Long Day’s Journey Into Night, by Eugene O’Neill
If you love a devastating family drama, this is it. One whole day (hence the title) with a family worthy of its own HBO show. Mom’s hooked on morphine, everyone is drunk, someone is dying… and it’s all based on O’Neill’s own dysfunctional family. There’s a reason this is an absolute staple of the theatre repertoire: it’s incredible fodder for actors, and each role has so much opportunity to shine. An amazing opportunity to see phenomenal acting.
Who’s Afraid of Virginia Woolf?, by Edward Albee
Have you ever found yourself in the middle of another couple’s argument? You know how uncomfortable it is? Well prepare for three acts of that in all its cringe-worthy goodness. A middle-aged couple (with a profoundly messed up relationship) invites a younger couple over for drinks, and everything unravels from there. Love a good, smart, “too far” burn? This is the play for you.
The Crucible, by Arthur Miller
Okay… I wasn’t going to duplicate any playwrights, but I couldn’t choose between Death of a Salesman and this one, which i ADORE. Were you supposed to read this in high school? Did you? Well, you should have, because it’s a wild ride. The Crucible is about the Salem witch trials… but Miller wrote it during the McCarthy era (where hundreds of Americans were accused of being Communists), so you can see the connection. It’s terrifying, it’s timeless… it’s too real right now.
A Doll’s House, by Henrik Ibsen
Another English class favourite, A Doll’s House is all about being a married woman in the 18th century (and, frankly, today). It’s about roles and responsibilities, unrequited love, and women’s (ongoing) struggle for the basic rights enjoyed by men. FYI, there are also lots of productions of A Doll’s House, Part 2 getting stage time these days, but don’t get confused – that one’s a sequel by Lucas Hnath that picks up where Ibsen’s story leaves off.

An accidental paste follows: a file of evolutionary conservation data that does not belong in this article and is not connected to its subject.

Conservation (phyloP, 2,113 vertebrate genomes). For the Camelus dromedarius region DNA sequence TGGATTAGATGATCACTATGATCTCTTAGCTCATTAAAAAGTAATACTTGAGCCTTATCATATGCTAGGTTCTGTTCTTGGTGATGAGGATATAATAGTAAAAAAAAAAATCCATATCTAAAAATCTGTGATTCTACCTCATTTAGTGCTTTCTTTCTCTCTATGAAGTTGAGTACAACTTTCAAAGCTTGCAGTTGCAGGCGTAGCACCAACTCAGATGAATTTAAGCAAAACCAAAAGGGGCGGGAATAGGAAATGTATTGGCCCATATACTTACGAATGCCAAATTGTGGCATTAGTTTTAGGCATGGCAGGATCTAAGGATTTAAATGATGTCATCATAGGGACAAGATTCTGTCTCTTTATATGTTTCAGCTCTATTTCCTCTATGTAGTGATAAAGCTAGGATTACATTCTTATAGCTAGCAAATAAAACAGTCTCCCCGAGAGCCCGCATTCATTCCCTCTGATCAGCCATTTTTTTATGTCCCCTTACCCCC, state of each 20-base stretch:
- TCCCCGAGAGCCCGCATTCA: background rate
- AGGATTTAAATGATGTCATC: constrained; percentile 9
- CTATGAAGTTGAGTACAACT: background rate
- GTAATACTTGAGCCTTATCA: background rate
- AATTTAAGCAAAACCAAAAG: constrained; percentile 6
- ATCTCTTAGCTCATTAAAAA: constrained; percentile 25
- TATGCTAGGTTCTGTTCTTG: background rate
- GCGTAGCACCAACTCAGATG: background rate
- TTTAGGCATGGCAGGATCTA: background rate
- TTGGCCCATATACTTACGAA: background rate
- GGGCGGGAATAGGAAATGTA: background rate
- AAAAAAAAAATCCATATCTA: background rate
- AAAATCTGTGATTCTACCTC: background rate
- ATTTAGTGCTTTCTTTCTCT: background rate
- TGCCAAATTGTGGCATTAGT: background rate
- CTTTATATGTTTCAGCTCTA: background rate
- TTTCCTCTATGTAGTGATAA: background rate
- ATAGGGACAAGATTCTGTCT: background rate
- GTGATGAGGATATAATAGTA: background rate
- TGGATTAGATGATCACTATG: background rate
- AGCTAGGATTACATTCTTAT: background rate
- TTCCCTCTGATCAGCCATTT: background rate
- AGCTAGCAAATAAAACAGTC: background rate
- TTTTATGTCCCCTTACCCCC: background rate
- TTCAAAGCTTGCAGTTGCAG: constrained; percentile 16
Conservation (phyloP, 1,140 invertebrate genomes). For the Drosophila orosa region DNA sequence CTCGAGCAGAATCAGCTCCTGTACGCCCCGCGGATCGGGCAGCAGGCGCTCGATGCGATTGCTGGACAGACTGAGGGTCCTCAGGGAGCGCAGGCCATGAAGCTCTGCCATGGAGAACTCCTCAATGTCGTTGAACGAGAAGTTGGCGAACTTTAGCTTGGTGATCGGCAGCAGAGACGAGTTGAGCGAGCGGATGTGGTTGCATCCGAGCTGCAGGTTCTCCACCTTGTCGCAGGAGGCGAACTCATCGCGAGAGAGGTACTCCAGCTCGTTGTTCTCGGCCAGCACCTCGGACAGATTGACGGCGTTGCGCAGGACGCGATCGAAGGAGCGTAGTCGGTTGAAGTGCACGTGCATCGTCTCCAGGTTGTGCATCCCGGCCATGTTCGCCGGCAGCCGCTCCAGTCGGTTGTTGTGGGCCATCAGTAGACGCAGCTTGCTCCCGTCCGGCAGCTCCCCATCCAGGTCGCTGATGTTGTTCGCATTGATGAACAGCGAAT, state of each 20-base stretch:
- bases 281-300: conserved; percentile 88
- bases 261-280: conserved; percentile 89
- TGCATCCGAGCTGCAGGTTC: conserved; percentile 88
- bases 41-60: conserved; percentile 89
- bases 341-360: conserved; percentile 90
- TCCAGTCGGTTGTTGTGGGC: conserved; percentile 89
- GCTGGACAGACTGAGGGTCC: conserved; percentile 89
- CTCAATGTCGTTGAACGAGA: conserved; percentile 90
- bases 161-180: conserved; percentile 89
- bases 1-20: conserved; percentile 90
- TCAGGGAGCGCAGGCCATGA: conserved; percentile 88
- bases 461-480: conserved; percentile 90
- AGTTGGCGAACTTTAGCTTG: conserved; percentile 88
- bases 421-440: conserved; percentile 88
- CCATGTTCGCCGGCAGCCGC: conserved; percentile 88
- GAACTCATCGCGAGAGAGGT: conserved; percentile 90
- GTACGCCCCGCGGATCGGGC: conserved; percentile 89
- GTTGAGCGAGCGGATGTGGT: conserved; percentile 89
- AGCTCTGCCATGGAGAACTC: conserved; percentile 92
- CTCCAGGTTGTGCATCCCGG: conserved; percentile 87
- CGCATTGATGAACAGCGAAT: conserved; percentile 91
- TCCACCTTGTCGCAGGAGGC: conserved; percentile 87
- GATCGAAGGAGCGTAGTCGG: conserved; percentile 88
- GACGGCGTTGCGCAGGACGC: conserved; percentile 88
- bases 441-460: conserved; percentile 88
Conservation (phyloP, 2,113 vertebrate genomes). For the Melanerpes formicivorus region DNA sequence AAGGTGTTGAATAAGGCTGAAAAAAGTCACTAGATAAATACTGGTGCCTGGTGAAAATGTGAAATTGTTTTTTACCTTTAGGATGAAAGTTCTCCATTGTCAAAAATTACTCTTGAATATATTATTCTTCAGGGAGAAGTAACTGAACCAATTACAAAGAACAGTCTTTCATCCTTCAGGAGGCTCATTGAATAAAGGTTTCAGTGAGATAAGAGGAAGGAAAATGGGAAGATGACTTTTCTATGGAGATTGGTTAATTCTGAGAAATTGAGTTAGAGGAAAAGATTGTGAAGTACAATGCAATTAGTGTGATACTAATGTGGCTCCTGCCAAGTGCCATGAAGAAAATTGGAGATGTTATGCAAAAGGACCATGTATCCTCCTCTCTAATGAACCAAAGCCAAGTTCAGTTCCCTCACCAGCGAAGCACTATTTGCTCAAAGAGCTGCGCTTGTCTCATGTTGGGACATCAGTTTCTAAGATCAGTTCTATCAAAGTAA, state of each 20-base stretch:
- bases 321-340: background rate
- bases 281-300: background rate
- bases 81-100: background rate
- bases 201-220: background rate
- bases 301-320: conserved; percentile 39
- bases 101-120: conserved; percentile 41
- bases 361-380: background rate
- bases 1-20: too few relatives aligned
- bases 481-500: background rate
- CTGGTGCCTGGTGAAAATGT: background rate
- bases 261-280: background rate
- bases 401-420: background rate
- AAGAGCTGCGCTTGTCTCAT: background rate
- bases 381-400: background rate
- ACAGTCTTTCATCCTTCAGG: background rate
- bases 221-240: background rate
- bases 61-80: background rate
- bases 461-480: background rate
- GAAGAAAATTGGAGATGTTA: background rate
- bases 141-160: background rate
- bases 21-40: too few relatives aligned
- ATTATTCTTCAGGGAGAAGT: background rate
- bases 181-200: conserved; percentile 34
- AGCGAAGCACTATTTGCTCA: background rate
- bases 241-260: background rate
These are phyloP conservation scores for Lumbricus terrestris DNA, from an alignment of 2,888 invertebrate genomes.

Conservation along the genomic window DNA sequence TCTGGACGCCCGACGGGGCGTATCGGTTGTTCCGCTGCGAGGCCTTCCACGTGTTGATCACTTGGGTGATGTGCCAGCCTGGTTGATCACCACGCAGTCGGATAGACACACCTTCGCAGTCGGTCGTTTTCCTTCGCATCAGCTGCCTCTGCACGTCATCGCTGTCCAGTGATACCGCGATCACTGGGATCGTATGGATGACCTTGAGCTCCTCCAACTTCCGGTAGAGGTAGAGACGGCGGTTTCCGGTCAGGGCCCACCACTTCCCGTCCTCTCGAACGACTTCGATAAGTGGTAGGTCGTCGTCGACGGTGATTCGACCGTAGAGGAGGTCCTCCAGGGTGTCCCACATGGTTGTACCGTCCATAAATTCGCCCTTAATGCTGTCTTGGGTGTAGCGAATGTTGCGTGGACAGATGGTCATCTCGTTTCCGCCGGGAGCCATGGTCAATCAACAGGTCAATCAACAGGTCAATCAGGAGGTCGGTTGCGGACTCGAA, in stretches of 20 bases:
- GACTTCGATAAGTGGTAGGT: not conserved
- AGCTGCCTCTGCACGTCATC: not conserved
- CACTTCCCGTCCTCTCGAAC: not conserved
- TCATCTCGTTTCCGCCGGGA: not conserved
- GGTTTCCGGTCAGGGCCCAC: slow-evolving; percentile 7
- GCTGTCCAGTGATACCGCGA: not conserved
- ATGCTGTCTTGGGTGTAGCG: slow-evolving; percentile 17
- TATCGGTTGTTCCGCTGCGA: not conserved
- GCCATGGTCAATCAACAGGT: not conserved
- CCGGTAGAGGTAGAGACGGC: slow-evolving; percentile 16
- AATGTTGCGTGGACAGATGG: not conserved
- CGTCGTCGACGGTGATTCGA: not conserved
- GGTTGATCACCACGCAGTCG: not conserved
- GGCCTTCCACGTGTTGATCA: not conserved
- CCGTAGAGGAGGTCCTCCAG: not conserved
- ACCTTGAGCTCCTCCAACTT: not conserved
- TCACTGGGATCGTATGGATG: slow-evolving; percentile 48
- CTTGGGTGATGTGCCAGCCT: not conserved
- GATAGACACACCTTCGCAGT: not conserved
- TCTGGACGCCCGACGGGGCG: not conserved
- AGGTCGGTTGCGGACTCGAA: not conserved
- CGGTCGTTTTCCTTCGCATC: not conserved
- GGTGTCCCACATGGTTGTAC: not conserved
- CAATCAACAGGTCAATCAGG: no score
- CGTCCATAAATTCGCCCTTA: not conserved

The Glass Menagerie, by Tennessee Williams
I once did a presentation on Williams in high school where I read all of his major plays in about a week, and it put me in one hell of a funk (but like, in a good way?). You might know ol’ Tennessee from A Streetcar Named Desire, or Cat on a Hot Tin Roof, but The Glass Menagerie is such a beautiful, haunting play about dreams unfulfilled… I just had to pick it. Plus, it’s partly autobiographical about Williams’ own youth, which makes it extra fascinating.
The Importance of Being Earnest, by Oscar Wilde
Okay – I love this play, primarily because the plot is so ridiculous. In a nutshell, it’s about two gentlemen in late 1800s London who live double lives: they each have a name and persona for themselves when they’re in the country, and another for the city. Obviously this creates all sorts of hilarious confusion and hijinks when their worlds collide. If you like clever turns of phrase and really snappy dialogue, take a walk on the Wilde side (ouch – sorry!).
Our Town, by Thornton Wilder
I have a soft spot for Our Town because of a treasured family story about my uncle opening the show in high school, forgetting his line, and stuttering out: “Our town…. it’s, um… it’s a mighty good town.” It’s still one of the most frequently performed high school plays because of its giant cast, minimal props and set, and timeless themes. It’s sweet, it’s feel-good (mostly)… it’s warm fuzzies in the form of a play.
Three Sisters, by Anton Chekhov
Chekhov wrote four enormously popular plays – The Seagull, Uncle Vanya, The Cherry Orchard, and this one (plus a bunch more that were lesser successes). You’re very, very likely to see one of those pop up at a local theatre company or your university’s drama program. I chose Three Sisters because I’ve seen a few productions here and there lately, and it’s such a darling of a play. It’s a family saga that spans several years, and offers up some really fascinating female dynamics.
There you have it! Ten classic plays you are extremely likely to come across. So jump on it when you get a chance to see any of them. They’re time-tested and still celebrated for a reason: they’re all amazing. Can’t go wrong with a classic!